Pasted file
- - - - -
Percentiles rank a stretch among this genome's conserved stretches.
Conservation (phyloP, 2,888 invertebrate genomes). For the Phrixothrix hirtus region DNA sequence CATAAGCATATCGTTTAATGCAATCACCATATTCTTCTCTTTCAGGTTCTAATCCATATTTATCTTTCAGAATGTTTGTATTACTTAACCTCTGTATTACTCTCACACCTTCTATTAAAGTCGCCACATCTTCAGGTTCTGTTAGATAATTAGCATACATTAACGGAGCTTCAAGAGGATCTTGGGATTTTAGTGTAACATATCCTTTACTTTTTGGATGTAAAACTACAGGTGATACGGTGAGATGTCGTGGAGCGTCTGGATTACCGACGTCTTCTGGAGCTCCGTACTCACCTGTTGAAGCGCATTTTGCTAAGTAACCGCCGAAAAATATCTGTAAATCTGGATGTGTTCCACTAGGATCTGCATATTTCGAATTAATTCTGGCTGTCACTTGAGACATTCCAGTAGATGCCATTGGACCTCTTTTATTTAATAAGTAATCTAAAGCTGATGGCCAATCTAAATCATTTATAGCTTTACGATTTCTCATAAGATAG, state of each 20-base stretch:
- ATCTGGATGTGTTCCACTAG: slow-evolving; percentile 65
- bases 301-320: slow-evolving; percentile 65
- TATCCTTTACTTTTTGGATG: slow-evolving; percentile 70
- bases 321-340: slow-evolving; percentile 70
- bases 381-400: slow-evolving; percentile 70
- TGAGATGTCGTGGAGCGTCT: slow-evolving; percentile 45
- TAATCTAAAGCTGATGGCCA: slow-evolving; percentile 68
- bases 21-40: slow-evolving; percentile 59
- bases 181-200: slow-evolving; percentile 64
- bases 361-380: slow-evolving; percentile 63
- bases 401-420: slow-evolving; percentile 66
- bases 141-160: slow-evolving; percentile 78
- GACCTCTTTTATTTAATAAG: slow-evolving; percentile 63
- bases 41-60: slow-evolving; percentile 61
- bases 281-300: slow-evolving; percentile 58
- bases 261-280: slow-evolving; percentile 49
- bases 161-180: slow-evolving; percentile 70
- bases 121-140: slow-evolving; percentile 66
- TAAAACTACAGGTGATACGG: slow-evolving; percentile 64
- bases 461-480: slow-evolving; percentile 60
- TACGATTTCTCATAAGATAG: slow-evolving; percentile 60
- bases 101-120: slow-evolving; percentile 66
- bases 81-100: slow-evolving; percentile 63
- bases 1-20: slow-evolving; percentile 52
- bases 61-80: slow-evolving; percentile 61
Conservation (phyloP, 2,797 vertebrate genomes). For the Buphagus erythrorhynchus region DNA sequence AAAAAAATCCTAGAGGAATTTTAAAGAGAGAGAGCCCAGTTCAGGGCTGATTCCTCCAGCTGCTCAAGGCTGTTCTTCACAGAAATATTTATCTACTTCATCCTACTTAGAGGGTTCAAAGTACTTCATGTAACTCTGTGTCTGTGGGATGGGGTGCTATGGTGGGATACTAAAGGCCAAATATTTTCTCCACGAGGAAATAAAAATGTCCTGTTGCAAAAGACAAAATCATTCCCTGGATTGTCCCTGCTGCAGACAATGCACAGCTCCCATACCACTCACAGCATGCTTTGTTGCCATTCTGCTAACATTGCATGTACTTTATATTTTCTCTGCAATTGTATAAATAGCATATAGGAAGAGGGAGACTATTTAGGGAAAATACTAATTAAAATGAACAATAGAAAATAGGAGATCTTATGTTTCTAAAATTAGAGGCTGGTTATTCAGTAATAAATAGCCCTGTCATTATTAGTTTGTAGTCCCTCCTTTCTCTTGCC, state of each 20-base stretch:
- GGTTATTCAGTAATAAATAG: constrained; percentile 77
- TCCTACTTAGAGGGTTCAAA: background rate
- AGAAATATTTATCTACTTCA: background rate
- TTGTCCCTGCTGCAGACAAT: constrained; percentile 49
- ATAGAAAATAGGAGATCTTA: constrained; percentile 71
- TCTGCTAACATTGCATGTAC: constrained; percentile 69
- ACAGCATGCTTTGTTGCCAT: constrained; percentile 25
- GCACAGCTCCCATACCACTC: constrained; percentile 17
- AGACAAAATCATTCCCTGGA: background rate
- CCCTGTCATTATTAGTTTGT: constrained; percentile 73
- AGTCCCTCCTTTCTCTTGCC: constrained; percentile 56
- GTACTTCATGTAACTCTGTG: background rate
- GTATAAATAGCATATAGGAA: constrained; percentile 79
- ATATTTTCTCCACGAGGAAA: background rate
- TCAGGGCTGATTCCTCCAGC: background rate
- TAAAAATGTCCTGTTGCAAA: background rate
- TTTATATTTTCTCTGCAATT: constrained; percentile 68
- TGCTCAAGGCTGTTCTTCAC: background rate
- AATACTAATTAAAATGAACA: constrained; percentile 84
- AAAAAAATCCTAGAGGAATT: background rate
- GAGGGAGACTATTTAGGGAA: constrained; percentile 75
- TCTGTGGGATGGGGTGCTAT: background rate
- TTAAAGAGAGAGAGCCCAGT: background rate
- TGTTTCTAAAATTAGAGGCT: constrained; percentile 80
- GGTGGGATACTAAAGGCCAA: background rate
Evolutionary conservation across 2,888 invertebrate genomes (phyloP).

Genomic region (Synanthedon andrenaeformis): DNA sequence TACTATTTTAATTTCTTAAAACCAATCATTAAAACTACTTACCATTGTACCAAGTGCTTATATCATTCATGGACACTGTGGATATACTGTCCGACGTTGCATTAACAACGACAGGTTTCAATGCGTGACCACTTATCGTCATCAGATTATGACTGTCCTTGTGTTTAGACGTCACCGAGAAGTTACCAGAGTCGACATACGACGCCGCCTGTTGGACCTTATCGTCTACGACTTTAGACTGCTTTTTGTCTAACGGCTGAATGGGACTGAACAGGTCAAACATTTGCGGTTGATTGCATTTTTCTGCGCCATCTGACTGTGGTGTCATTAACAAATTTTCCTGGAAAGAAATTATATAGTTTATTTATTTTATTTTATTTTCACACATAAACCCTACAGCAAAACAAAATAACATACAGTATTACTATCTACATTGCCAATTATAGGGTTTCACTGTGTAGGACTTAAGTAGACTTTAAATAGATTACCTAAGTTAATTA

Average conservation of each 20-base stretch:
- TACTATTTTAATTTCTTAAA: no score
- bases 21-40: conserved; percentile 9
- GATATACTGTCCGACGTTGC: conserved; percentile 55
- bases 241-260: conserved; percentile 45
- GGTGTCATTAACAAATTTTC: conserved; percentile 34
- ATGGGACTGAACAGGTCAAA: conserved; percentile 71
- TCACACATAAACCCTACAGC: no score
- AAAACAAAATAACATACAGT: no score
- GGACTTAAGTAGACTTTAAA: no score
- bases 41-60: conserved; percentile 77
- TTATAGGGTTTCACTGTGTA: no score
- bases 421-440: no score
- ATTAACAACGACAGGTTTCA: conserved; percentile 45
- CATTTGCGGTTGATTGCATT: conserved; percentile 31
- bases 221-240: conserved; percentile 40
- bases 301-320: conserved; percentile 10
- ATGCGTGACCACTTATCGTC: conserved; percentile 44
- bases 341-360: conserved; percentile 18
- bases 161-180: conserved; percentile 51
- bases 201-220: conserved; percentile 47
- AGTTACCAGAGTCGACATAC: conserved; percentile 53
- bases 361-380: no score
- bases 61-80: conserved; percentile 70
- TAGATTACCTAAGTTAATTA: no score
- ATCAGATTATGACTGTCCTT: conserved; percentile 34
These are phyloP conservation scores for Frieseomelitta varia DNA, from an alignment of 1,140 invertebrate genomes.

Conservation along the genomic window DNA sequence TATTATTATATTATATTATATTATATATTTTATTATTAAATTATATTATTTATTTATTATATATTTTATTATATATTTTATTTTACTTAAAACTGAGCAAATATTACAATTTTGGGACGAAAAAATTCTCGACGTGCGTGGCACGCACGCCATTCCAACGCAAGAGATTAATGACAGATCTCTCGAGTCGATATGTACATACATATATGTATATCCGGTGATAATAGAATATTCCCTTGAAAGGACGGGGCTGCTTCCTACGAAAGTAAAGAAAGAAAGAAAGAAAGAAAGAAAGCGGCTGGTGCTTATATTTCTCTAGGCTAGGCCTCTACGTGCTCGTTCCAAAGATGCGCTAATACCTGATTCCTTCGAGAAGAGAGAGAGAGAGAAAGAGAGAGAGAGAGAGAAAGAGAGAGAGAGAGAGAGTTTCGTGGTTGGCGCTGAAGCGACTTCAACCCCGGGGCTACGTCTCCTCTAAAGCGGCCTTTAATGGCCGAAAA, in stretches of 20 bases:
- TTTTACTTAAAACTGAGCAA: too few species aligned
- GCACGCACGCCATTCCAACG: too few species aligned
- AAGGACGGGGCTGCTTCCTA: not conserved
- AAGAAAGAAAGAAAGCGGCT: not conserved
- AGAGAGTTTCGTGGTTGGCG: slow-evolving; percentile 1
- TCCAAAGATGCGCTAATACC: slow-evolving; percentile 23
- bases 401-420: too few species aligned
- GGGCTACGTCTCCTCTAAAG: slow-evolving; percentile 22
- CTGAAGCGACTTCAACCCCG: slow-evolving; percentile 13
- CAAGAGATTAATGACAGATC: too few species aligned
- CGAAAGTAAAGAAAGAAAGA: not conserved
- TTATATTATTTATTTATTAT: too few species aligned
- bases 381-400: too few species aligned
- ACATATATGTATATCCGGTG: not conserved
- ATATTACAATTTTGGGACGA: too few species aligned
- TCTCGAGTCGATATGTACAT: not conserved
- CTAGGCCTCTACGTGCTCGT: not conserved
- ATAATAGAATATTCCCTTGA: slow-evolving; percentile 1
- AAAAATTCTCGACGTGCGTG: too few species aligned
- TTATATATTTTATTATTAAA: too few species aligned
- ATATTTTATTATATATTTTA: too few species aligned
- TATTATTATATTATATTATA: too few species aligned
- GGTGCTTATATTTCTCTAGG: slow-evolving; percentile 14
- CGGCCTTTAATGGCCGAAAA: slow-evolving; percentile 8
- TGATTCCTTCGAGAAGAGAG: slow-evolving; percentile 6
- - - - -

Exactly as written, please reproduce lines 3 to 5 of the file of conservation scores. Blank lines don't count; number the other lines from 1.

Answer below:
- ATCTGGATGTGTTCCACTAG: slow-evolving; percentile 65
- bases 301-320: slow-evolving; percentile 65
- TATCCTTTACTTTTTGGATG: slow-evolving; percentile 70